Even If You Can Afford It, the Ferrari 288 GTO is Hard to Get
Ferrari collector David Lee stops by ‘Jay Leno’s Garage’ to share his knowledge of the rare 288 GTO and let the car-loving comic drive it.
Money may not be able to buy you true happiness, but it sure can get you a lot of things that put a smile on your face. If you have enough of it, you can get a huge house with heated floors, a built-in theater, and, of course, a spacious garage. You can fill that garage with several powerful exotic machines. But when it comes to cars like the Ferrari 288 GTO, getting one requires more than a healthy bank account. It takes patience.
Ferrari collector David Lee recently stopped by “Jay Leno’s Garage” to showcase his car and let Jay take a closer look at it. Lee has a long history with the brand; his first Ferrari was a 355. He followed that with the 360 and 430. After a while, he decided he wanted to stop losing money on his prancing horse purchases and started going after the models that would keep their values. That meant getting Ferrari’s pinnacle cars, such as the F40 and 288 GTO. Lee tells Leno, “My first one was the Enzo. Yeah. And then I decided, I said, ‘Hey, why don’t I collect the rest of the supercars?'”
Doing that wasn’t just a matter of throwing money at a problem, though. Ferrari only made 272 288 GTOs and the older they get, the harder they are to come by, especially in the U.S. Lee says the 288 GTO was the most difficult Ferrari flagship to get his hands on. He eventually found one – in Italy. Once the representative he sent overseas to inspect it told him it checked out, Lee pulled the trigger on it. According to Lee, “When the car was getting loaded, he [the seller] was crying. He really missed the car.”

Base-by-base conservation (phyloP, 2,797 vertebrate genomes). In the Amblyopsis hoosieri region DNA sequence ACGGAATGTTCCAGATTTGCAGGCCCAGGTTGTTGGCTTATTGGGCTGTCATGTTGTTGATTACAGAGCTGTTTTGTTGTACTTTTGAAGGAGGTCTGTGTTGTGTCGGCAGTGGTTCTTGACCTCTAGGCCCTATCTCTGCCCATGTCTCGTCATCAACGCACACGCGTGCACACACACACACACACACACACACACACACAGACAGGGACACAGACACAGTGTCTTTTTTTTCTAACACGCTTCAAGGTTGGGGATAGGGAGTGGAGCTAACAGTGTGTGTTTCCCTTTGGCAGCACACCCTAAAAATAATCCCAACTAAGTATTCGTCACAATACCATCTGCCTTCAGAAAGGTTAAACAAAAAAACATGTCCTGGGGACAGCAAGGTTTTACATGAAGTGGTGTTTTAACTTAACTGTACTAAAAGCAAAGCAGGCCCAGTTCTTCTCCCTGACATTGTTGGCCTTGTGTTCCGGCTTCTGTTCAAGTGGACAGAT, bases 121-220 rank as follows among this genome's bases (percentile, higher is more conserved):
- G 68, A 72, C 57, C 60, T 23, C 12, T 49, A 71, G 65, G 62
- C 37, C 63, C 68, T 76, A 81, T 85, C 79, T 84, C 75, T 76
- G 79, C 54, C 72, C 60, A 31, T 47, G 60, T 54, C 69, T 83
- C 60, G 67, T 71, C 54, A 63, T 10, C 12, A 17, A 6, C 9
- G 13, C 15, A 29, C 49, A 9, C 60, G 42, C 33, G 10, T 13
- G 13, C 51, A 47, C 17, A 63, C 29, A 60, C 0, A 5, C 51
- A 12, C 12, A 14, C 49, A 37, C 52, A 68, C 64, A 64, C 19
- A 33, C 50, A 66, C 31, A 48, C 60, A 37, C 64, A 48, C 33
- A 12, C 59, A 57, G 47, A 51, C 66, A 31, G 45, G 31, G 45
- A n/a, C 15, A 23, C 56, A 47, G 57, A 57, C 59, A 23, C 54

These days, 288 GTOs go for millions of dollars, but Lee doesn’t keep his constantly sealed in a garage. He drives it, although he has cut back on the amount of miles he drives. He only has about 6,200 miles (10,000 km) on it. Many other 288 GTOs also have low miles on them, partly because the typical major service on one costs $8,000-$10,000 and requires dropping the twin-turbo 2.8-liter V8 out of the car.
Lee is kind enough to let Leno drive his 288 GTO, too. As an owner of vehicles from bygone eras when performance cars had three pedals and no touchscreens, Leno enjoys it. The clutch pedal is stiff. “The steering is very direct, right? There’s no assist to it.” Despite having a 34-year-old turbocharged engine, the 288 GTO delivers its 400 horsepower smoothly…and loudly.
Overall, Leno finds the 288 GTO to be less raw and visceral than another one of Lee’s Ferraris: the F40. What it lacks in feel, it more than makes up for with rarity. Ferrari produced 1,311 F40s – nearly five times the amount of 288 GTOs it made.